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In cobblers, buckles and crisps, fruit shines in baked goodies

Old-fashioned baked fruit desserts have some of the silliest names in all of cook-dom. • Pandowdy, buckle and crumble sound like words you'd hear the dentist utter about the sad state of your teeth. Then there's the slump, grunt and Betty. Culinary treats or a glossary of gymnastics moves? That could go either way. And what fool would eat something called a fool? • But don't let the curiously named desserts put you off, especially at this time of the summer when the produce bins are bulging with berries plus tropical and stone fruit. Make use of the bounty by baking Mango and Rhubarb Crisp or Peach Cobbler, both made even more delicious with rivers of melting vanilla ice cream running through them.

Here's another thing to know: Fresh fruit is wonderful but it's often juicier than frozen. For extra-ripe fresh fruit, you may need a bit more cornstarch than the recipe calls for so that the juice doesn't overrun the dry ingredients. Frozen fruit holds its shape when baked and it's already peeled, too, so that's a time-saver. I tested the recipes that accompany this story and used frozen fruit in three of them, even when the original recipes called for fresh. All turned out lovely, making them perfect for year-round baking.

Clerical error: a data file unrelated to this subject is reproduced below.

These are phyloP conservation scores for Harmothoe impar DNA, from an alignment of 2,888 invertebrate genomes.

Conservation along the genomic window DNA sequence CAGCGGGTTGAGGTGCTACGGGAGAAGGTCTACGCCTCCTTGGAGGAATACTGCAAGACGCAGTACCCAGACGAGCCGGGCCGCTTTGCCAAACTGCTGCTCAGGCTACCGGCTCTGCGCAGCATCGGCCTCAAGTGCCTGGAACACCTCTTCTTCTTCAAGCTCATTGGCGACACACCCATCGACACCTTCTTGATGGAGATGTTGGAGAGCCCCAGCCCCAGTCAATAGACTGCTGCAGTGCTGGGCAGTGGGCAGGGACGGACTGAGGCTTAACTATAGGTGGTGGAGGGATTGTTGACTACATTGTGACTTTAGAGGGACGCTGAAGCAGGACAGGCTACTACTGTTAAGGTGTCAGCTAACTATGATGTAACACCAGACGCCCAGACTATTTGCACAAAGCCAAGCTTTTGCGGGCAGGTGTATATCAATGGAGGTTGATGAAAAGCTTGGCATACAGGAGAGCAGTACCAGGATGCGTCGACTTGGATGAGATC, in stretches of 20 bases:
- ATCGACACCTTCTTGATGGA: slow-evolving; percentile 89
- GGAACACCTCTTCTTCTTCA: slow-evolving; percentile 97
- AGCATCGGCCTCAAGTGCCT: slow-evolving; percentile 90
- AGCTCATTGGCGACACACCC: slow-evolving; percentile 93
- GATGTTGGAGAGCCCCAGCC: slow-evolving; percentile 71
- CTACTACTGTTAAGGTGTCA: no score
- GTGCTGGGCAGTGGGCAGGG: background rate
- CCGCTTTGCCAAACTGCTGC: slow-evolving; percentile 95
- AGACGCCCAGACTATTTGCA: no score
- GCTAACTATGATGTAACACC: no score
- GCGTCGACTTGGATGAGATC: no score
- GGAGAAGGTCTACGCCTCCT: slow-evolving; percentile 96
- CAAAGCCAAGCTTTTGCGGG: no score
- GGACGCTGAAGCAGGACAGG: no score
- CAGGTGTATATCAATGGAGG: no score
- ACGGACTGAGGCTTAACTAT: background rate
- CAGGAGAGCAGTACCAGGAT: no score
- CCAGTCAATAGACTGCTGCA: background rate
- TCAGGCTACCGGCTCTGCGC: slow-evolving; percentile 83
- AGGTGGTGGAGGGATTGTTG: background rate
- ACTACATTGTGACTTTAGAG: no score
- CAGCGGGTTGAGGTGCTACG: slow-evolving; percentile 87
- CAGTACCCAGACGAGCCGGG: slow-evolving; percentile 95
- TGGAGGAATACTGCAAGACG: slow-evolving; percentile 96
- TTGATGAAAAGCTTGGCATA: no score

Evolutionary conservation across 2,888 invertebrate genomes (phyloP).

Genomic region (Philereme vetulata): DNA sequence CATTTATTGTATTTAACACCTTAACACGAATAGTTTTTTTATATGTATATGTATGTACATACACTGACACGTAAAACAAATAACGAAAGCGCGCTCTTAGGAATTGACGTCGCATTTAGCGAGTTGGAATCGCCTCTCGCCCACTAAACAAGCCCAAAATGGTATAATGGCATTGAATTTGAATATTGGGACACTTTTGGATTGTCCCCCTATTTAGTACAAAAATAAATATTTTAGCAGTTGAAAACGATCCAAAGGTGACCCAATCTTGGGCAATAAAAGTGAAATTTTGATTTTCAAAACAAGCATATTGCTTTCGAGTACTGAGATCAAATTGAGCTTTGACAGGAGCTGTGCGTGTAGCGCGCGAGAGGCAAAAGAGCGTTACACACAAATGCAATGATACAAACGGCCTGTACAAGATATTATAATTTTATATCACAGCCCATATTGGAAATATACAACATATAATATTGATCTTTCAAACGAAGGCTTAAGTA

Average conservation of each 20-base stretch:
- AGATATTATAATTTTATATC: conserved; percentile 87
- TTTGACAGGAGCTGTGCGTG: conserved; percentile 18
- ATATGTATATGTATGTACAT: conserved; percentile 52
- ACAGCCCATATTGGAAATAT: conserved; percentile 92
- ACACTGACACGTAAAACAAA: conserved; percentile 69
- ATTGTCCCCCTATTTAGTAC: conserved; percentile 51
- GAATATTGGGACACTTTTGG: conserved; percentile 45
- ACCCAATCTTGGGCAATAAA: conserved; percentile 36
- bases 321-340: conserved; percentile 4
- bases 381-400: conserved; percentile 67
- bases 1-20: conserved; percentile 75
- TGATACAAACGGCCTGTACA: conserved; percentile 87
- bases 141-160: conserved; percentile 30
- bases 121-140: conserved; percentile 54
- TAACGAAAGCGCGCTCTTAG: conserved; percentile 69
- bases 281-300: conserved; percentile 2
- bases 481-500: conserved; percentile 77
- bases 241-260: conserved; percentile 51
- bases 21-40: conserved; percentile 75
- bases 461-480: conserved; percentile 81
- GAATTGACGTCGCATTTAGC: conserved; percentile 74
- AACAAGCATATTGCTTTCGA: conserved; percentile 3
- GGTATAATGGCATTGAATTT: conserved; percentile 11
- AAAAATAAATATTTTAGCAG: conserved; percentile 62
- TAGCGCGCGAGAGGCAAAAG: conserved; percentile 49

Also, frozen fruit can be cheaper in large quantities unless you're buying fresh fruit at a farmers market or have access to a tree or bush. Watch for bags of frozen fruit on sale and stock the freezer. I spent nearly $10 on fresh peaches for the peach cobbler and frozen would have been about $3 less.

And about that fool: It's a classic English dessert, something like a parfait. It's not baked but just cut fruit folded with sweetened whipped cream.


Betty: A baked pudding with sweetened fruit and buttered bread crumbs on the top. Similar to bread pudding, made with bread cubes. It is often associated with autumn when apples are in season but can be made with summer fruits, too.

Crisp/crumble: A baked melange of sweetened fruit on the bottom and a crumbly topping of flour, oats, sugar and butter. The topping is crunchy after baking.